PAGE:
Double quill pen motif (left) and original ink well used for signing of the Declaration of Independence (right)
Because stained glass windows were rarely used in colonially American architecture, the temple instead includes muted stylized stained glassed windows divided by leaded and wooden lites. The windows throughout the temple uses a vase-like motif, common in some earlier Philadelphia buildings. This same design is also found in the woodwork of the recommend desk. The two large arched windows on both sides of the temple use a Federal style fanlight, and include a rising sun, or sunburst, at the center of the window, pointing to the iconic depiction of the rising sun carved into the chair at Independence Hall. [4] This motif is also significant in that this sunburst is only located in the Celestial room and in the sealing room, both rooms that relate to the Celestial kingdom, which is symbolized by the glory of the sun.

The mountain laurel, the state flower of Pennsylvania, is also found within the temple, in particular in the bronze metal work of the main exterior doors, in the railing around the baptistry, and in the stylized cast plaster work of the Celestial room. [5] A beautiful lily flower motif is also found in this same cast plaster at the top of the Corinthian capitals. The three petal lily in early Christianity often represented the Godhead, and at times was also associated with the three virtues: faith, hope, and charity. [6]

Eight sided star motif (including the seal of Melchizedek)
An eight sided star, created by two interlocking squares, commonly called the "seal of Melchizedek," can also be found in the millwork of the first instruction room. "The number eight is associated with the concepts of resurrection, new beginnings, rebirth, and baptism." [7] This motif also uniquely creates a circle within the center of the eight sided star, the circle representing heaven, and the square the earth, or the four corners of the earth. Thus these motifs symbolically represent how heaven and earth combine within the walls of the temple through priesthood power. Of similar design is the eternal looping circle pattern, found on the door and wall moldings of the sealing rooms, and in the ceiling of the Celestial room.

Temples are designed to symbolically show how one moves from a worldly existence, to that of heaven. Elements of architectural design were used to help show this progression within the temple.

Three styles of columns in the Philadelphia temple (Doric, Ionic, and Corinthian)
Three orders of capitals were used in the temple, the Doric, which is the least elaborate, the Ionic, and the Corinthian, the most elaborate. The placement of capitals in certain rooms was used to reflect the significance of the function of that space. For example, the first floor entry, waiting area and baptistry use the Doric column, the simplest of the three orders. As you progress through the temple, starting in the first instruction room, you again see the use of the Doric capital. When you move to the second instruction room, the molding work becomes more elaborate and now uses the Ionic capital, which is more beautiful and ornate. Finally, as you move into the Celestial room, you find the combined use of the Ionic and the Corinthian capital, which is the most elaborate and intricate of the three styles. In addition, the ceiling height, incredible detail wood work, and amount of light increases, again representing your symbolic progress back to the presence of God.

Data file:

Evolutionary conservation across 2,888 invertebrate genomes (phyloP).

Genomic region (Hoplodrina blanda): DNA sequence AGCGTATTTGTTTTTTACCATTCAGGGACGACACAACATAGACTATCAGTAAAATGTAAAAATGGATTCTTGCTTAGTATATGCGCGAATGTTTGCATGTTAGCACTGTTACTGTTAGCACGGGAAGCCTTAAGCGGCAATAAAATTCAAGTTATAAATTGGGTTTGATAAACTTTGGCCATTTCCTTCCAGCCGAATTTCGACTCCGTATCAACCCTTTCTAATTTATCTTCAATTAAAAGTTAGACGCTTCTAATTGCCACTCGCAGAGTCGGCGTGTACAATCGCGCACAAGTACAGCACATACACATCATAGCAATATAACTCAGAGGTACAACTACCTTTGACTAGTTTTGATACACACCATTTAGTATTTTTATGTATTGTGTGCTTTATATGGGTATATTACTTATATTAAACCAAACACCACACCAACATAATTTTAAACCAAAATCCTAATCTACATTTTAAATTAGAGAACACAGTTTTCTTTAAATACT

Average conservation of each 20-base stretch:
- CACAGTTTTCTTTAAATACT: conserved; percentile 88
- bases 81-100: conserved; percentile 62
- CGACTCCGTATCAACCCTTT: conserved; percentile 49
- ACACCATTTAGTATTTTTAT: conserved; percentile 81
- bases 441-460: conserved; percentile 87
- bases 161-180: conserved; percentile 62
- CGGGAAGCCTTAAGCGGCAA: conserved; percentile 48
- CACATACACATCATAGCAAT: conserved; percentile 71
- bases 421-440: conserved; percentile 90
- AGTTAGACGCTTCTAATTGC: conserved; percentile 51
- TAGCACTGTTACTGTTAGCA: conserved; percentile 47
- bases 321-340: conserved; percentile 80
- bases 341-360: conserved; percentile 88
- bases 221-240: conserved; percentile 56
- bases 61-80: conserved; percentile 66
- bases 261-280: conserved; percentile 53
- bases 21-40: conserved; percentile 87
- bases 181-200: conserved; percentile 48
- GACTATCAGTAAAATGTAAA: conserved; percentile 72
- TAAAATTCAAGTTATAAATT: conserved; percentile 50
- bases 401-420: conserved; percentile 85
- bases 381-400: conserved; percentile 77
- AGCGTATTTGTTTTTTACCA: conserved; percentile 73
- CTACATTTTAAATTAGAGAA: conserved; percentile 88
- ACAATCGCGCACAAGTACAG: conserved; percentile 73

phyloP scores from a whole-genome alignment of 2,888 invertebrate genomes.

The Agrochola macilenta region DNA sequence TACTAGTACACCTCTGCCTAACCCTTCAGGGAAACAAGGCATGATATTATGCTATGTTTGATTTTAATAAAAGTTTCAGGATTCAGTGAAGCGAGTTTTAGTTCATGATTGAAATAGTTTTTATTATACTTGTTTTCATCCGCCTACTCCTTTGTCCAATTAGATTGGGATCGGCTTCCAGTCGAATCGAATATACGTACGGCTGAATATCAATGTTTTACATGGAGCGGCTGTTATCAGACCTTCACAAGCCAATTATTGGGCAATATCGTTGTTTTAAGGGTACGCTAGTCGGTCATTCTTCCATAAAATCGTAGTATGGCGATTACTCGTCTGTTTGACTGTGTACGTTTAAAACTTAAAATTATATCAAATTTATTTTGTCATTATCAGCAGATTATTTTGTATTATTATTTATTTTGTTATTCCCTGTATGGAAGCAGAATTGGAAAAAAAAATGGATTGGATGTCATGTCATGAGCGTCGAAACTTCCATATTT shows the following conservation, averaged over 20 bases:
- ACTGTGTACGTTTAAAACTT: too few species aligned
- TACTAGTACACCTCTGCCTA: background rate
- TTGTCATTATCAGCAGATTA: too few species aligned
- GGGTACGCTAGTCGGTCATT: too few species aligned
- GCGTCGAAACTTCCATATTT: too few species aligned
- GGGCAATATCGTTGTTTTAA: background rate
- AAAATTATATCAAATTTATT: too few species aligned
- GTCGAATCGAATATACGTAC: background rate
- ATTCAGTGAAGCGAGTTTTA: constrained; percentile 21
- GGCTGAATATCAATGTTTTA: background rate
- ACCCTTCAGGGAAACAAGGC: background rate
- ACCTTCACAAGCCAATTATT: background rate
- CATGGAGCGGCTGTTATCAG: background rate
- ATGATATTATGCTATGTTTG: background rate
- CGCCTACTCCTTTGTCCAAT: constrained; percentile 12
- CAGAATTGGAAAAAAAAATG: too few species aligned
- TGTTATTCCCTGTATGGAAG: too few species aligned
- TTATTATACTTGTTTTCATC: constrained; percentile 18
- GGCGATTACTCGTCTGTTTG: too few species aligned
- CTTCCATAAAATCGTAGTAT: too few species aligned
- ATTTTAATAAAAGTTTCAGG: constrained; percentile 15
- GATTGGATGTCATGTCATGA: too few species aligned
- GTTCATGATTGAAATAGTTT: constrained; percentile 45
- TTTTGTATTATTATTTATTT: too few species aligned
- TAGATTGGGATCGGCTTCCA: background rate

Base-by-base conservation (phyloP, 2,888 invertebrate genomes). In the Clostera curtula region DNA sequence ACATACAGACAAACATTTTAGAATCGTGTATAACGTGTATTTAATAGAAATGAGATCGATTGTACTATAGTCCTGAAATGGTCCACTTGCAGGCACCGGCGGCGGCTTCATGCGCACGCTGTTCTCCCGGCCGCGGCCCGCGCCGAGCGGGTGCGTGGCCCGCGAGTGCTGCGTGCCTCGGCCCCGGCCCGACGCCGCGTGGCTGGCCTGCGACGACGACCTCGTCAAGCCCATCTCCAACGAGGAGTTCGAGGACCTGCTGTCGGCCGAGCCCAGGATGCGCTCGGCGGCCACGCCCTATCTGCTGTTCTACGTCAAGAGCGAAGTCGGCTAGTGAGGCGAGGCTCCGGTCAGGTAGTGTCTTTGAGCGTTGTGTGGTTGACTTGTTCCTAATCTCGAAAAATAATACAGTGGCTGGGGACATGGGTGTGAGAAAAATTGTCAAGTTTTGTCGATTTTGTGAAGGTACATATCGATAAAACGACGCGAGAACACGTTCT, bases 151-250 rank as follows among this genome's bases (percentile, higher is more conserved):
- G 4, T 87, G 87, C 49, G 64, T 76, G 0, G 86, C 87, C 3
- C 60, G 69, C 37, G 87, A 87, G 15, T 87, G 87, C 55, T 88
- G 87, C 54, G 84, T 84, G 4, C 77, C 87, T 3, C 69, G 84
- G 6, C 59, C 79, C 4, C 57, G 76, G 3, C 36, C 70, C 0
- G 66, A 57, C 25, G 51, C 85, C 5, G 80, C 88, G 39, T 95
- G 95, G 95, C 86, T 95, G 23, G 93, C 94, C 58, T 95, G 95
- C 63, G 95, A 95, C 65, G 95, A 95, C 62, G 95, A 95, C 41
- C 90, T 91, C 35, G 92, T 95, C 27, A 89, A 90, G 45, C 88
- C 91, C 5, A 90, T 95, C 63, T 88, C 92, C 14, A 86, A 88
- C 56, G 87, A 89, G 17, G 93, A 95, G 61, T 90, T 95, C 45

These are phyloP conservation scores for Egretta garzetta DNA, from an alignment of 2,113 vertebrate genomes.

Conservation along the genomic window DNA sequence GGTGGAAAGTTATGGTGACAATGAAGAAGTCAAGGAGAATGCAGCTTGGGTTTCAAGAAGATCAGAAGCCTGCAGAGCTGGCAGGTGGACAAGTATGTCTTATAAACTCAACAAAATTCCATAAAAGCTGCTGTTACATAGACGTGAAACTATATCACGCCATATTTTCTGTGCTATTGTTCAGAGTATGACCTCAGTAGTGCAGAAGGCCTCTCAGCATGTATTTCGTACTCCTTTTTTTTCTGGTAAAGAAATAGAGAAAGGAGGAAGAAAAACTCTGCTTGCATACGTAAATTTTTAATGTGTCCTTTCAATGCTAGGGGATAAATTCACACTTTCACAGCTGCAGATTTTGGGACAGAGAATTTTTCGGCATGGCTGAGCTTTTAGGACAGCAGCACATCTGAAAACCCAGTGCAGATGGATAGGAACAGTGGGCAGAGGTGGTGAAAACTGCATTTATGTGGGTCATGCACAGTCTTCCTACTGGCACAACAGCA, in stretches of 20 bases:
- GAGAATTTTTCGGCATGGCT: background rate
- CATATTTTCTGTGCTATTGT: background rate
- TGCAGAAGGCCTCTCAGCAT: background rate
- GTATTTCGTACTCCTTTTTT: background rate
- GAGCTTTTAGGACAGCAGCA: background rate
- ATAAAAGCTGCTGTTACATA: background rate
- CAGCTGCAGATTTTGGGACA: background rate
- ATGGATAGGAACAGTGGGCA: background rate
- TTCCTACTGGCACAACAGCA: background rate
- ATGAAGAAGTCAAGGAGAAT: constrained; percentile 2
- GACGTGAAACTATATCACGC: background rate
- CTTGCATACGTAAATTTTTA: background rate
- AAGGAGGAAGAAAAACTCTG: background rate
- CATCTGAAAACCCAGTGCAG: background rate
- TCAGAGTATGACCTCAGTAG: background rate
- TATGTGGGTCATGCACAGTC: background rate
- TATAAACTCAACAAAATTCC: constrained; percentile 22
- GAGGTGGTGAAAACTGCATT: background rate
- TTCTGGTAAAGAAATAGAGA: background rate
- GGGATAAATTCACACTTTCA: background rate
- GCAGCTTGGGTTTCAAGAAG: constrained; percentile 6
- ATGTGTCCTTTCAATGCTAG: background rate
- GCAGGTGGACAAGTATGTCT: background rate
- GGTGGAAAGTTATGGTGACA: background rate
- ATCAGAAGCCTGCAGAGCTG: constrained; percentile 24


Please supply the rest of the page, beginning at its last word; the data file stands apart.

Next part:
The exterior stonework also point to this symbolic progression within the temple. The first floor is marked by a large strong base-like foundation where the administration rooms, and the baptistry is located. This base symbolically reflects how baptism is the foundational ordinance of the gospel, and how the other ordinances are lifted up on this foundation. As you climb the stairs of the building, you come to the second floor changing rooms, then up to the third floor with its more significant rooms where the higher ordinance of the endowment occurs. Finally, as you come to the fourth floor, you enter the sealing rooms where the culminating ordinance of the sealing of families takes place. The placement of columns on the exterior is also significant, in that instead of having columns surrounding the entire building, the pillars are instead only placed on the central portion of the building. In this way, the exterior stonework reflects the importance of the central ordinance space, where the most essential work of the temple occurs.

The new Philadelphia temple is one of the most stunning and beautiful temples of the church. This new house of the Lord stands as a monument, not only to the Savior who has given us all things, but to the founding fathers and mothers, who gave so much, that we might have the freedoms we enjoy today.

[1] Temple Fact sheet from
[2] Temple Fact sheet
[3] Mural information from Linda Christensen
[4] Temple Fact sheet
[5] New Mormon Temple opens in Philadelphia, Washington Post
[6] Lily Meaning and Symbolism
[7] The Lost Language of Symbolism, Alonzo Gaskill, page 129

Special thanks to Brian Olson who shared his plan elevation of the temple, and for his many insights about the the new temple.


  1. Video, allegedly "Architectural details of the Philadelphia
    is private, so I don't know why it was posted.

    1. Because I am not "press" the church told me I did not have licence to use the footage and pictures from Mormon Newsroom. I created the video, so I posted it, but until I can get things worked out with licencing, the video will be private. Working through the process, and hoping that the video will be public again.